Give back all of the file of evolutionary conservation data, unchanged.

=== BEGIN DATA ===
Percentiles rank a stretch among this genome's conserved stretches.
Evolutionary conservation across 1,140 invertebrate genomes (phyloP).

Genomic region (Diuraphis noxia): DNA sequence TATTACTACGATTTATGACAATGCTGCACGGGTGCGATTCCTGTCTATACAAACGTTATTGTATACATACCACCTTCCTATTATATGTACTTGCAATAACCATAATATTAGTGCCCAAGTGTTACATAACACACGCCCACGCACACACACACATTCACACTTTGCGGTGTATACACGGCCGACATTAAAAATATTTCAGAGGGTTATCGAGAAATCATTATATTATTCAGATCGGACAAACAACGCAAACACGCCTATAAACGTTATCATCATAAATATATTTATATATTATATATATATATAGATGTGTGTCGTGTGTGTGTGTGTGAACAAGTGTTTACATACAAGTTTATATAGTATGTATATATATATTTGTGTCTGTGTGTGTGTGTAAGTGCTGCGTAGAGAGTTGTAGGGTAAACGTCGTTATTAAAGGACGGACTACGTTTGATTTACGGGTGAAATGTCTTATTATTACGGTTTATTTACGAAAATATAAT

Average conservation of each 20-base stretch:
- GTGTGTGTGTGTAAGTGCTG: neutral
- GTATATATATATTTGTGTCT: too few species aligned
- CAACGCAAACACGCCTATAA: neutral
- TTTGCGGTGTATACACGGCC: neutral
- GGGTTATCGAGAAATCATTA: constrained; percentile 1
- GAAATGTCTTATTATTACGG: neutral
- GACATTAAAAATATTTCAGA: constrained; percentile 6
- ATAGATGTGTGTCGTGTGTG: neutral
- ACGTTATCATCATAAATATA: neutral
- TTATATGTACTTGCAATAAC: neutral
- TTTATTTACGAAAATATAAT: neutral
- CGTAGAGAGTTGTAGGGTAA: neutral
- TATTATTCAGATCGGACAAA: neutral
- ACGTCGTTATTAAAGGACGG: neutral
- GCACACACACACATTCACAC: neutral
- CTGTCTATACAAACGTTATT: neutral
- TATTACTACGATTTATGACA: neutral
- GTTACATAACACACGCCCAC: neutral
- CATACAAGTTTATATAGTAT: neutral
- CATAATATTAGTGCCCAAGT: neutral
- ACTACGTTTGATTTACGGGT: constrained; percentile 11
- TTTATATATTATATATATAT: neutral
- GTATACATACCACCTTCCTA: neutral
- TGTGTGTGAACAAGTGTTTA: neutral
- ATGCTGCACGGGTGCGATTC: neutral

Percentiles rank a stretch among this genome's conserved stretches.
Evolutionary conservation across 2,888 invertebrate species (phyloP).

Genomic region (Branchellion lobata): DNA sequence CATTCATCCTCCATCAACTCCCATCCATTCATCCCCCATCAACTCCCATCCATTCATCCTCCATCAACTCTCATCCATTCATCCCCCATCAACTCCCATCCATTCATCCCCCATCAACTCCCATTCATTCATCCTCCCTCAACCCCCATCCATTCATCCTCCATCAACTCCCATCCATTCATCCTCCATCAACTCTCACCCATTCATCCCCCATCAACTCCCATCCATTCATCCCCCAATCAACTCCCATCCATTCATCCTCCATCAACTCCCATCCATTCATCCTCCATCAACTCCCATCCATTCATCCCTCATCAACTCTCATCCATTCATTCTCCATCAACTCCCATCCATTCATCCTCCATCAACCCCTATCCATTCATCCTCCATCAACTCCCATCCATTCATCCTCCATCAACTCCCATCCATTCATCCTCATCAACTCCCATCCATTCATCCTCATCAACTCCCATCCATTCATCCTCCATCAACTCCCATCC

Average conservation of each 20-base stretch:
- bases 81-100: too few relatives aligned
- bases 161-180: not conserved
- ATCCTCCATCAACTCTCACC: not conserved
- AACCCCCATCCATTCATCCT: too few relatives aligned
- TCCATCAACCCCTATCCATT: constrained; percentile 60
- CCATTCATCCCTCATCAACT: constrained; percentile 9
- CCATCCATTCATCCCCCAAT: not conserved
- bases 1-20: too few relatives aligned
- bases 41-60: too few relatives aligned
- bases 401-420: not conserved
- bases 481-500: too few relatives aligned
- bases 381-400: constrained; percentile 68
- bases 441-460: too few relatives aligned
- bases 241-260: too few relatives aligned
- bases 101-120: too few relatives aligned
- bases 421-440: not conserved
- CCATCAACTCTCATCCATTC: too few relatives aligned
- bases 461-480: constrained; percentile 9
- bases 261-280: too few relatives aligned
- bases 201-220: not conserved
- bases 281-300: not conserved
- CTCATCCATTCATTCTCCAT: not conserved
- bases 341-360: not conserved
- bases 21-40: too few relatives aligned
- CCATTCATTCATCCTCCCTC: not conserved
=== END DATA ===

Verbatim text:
Percentiles rank a stretch among this genome's conserved stretches.
Evolutionary conservation across 1,140 invertebrate genomes (phyloP).

Genomic region (Diuraphis noxia): DNA sequence TATTACTACGATTTATGACAATGCTGCACGGGTGCGATTCCTGTCTATACAAACGTTATTGTATACATACCACCTTCCTATTATATGTACTTGCAATAACCATAATATTAGTGCCCAAGTGTTACATAACACACGCCCACGCACACACACACATTCACACTTTGCGGTGTATACACGGCCGACATTAAAAATATTTCAGAGGGTTATCGAGAAATCATTATATTATTCAGATCGGACAAACAACGCAAACACGCCTATAAACGTTATCATCATAAATATATTTATATATTATATATATATATAGATGTGTGTCGTGTGTGTGTGTGTGAACAAGTGTTTACATACAAGTTTATATAGTATGTATATATATATTTGTGTCTGTGTGTGTGTGTAAGTGCTGCGTAGAGAGTTGTAGGGTAAACGTCGTTATTAAAGGACGGACTACGTTTGATTTACGGGTGAAATGTCTTATTATTACGGTTTATTTACGAAAATATAAT

Average conservation of each 20-base stretch:
- GTGTGTGTGTGTAAGTGCTG: neutral
- GTATATATATATTTGTGTCT: too few species aligned
- CAACGCAAACACGCCTATAA: neutral
- TTTGCGGTGTATACACGGCC: neutral
- GGGTTATCGAGAAATCATTA: constrained; percentile 1
- GAAATGTCTTATTATTACGG: neutral
- GACATTAAAAATATTTCAGA: constrained; percentile 6
- ATAGATGTGTGTCGTGTGTG: neutral
- ACGTTATCATCATAAATATA: neutral
- TTATATGTACTTGCAATAAC: neutral
- TTTATTTACGAAAATATAAT: neutral
- CGTAGAGAGTTGTAGGGTAA: neutral
- TATTATTCAGATCGGACAAA: neutral
- ACGTCGTTATTAAAGGACGG: neutral
- GCACACACACACATTCACAC: neutral
- CTGTCTATACAAACGTTATT: neutral
- TATTACTACGATTTATGACA: neutral
- GTTACATAACACACGCCCAC: neutral
- CATACAAGTTTATATAGTAT: neutral
- CATAATATTAGTGCCCAAGT: neutral
- ACTACGTTTGATTTACGGGT: constrained; percentile 11
- TTTATATATTATATATATAT: neutral
- GTATACATACCACCTTCCTA: neutral
- TGTGTGTGAACAAGTGTTTA: neutral
- ATGCTGCACGGGTGCGATTC: neutral

Percentiles rank a stretch among this genome's conserved stretches.
Evolutionary conservation across 2,888 invertebrate species (phyloP).

Genomic region (Branchellion lobata): DNA sequence CATTCATCCTCCATCAACTCCCATCCATTCATCCCCCATCAACTCCCATCCATTCATCCTCCATCAACTCTCATCCATTCATCCCCCATCAACTCCCATCCATTCATCCCCCATCAACTCCCATTCATTCATCCTCCCTCAACCCCCATCCATTCATCCTCCATCAACTCCCATCCATTCATCCTCCATCAACTCTCACCCATTCATCCCCCATCAACTCCCATCCATTCATCCCCCAATCAACTCCCATCCATTCATCCTCCATCAACTCCCATCCATTCATCCTCCATCAACTCCCATCCATTCATCCCTCATCAACTCTCATCCATTCATTCTCCATCAACTCCCATCCATTCATCCTCCATCAACCCCTATCCATTCATCCTCCATCAACTCCCATCCATTCATCCTCCATCAACTCCCATCCATTCATCCTCATCAACTCCCATCCATTCATCCTCATCAACTCCCATCCATTCATCCTCCATCAACTCCCATCC

Average conservation of each 20-base stretch:
- bases 81-100: too few relatives aligned
- bases 161-180: not conserved
- ATCCTCCATCAACTCTCACC: not conserved
- AACCCCCATCCATTCATCCT: too few relatives aligned
- TCCATCAACCCCTATCCATT: constrained; percentile 60
- CCATTCATCCCTCATCAACT: constrained; percentile 9
- CCATCCATTCATCCCCCAAT: not conserved
- bases 1-20: too few relatives aligned
- bases 41-60: too few relatives aligned
- bases 401-420: not conserved
- bases 481-500: too few relatives aligned
- bases 381-400: constrained; percentile 68
- bases 441-460: too few relatives aligned
- bases 241-260: too few relatives aligned
- bases 101-120: too few relatives aligned
- bases 421-440: not conserved
- CCATCAACTCTCATCCATTC: too few relatives aligned
- bases 461-480: constrained; percentile 9
- bases 261-280: too few relatives aligned
- bases 201-220: not conserved
- bases 281-300: not conserved
- CTCATCCATTCATTCTCCAT: not conserved
- bases 341-360: not conserved
- bases 21-40: too few relatives aligned
- CCATTCATTCATCCTCCCTC: not conserved